Someone remarked to me on Thursday that in order to see the real news, sometimes you have to step away from the news for a day or two.
So I did just that Thursday, instead focusing all of my attention on a day-long visit to Dunkin Donuts (DNKN) HQ in Massachusetts (liked what I heard) to meet with executives. In between sampling new donuts with bacon and egg sandwiches, I would check the news, including the frenzied minutes after Fed release. While the Fed did pretty much what I expected (perhaps was a bit more downbeat on the economy than I thought/would have liked), it wasn't until the car ride home that something stuck out to me: the third quarter for businesses did not shape up too well.
And that assessment isn't solely based on the Fed's major warning on the global economy, or the slowing of China that Yellen had to mention emphatically. Just take a look at several developments in the past couple of weeks.
Hewlett-Packard (HPQ): Announces job cuts days before the quarter is set to end. The moves aren't going to help this quarter, but will give the company a hopeful story (layoffs equals earnings upside) to pitch to investors who will likely hate the ugly third quarter numbers. CEO Meg Whitman will pitch that hope, when the reality is the global economy is in such shape Hewlett Packard needs to massively cut even more jobs. Moreover, the tech industry is evolving much more quickly than many expect, suggesting pricing pressures throughout the supply chain (from Twitter mobile ads to PC makers) that make recouping big-time investments in human capital and infrastructure harder.
Apple: CEO Tim Cook comes out and appears on a late-night talk show weeks before third-quarter earnings of this company (which is a holding of the Action Alerts PLUS portfolio), are detailed. Anyone else think this was weird? Personally, I took it as Cook trying to put on a brave face that his claims made earlier on the quarter about China being great remain intact. In truth, if the Federal Reserve is warning on the global economy, that means even Apple's growth in China may be slowing at a rate that negatively surprises investors.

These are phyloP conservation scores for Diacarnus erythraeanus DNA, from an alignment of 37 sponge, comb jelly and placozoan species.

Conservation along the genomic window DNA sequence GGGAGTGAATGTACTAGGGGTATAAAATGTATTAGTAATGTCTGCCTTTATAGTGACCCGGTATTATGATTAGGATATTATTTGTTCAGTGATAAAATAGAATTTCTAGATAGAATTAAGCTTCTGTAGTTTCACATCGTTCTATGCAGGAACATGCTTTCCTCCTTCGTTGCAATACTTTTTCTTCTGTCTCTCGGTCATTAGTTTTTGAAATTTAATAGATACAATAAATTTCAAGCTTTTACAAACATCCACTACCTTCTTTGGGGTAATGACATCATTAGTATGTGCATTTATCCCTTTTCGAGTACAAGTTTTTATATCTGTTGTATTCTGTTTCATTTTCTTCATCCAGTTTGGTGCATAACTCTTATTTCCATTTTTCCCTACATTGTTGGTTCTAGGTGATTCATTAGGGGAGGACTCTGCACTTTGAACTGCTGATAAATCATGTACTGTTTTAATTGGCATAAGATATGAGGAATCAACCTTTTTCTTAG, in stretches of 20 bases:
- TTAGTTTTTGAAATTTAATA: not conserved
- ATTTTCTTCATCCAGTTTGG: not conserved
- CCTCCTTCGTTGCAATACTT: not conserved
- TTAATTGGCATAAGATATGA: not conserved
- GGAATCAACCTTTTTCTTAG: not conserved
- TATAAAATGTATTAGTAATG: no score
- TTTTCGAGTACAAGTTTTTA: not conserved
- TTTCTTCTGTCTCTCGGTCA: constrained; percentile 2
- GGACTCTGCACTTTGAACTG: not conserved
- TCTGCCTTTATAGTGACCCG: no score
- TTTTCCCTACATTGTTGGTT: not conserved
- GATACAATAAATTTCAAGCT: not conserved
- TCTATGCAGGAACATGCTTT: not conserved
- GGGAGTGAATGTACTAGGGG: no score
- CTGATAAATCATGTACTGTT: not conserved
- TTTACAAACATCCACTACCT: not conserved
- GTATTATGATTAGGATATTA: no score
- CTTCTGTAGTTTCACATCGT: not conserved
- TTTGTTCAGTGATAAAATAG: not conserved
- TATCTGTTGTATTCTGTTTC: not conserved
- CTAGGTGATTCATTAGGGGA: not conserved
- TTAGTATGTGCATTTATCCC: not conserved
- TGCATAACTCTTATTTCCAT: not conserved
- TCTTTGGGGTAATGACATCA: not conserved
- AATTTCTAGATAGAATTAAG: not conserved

McDonald's (MCD): The struggling fast food joint gave its long-time chief strategy officer the axe this month, weeks before the quarter ended. Yet another indication the quarter is unlikely shaping up too well for a globally exposed company.
Cablevision (CVC): The Dolan family cashed out just before the holiday season. For real? Is this deal actually happening? To me, Dolan is not only worried about the company's valuation in a world of cord-cutting, but may be seeing signs of soft macro-related results for the third quarter. If the economy is increasingly in rough shape (you are now thinking a September employment report before 150,000) as the Fed suggested Thursday, people are tightening up on expenses, and a great area to cut is on premium cable channels -- or the entire cable bill, moving to Hulu or Netflix (NFLX), for example.
Wal-Mart (WMT) and Toys R' Us: For the last few holiday seasons, I have gotten used to major retailers keeping hiring levels consistent year over year. Like most employers nowadays, the push is on to drive worker productivity, especially during peak demand periods (doing so maximizes profits). But, we have heard all year that the U.S. economy is increasingly in better shape -- if that was the case, why is Wal-Mart keeping its hiring levels the same year over year? I think the world's largest retailer is having a challenging third quarter in the U.S. and in emerging markets. Furthermore, Toys R' Us is actually hiring 5,000 fewer workers despite a supposed holiday toy rush related to Star Wars. The news flow here hints retailers saw sales trend changes for the worst in late August and September, and would rather approach early hiring plans for the holiday cautiously.
Maybe I am reading too much into all of these stories. But the clarity that surfaces from stepping back from the daily grind of news analysis indicates maybe I am on to something here. Thanks to the Fed, you have to be in the mindset that earnings warnings are on the horizon and the market has not priced them into valuations. There are some crazy things going on out there, believe me. Be prepared, or else.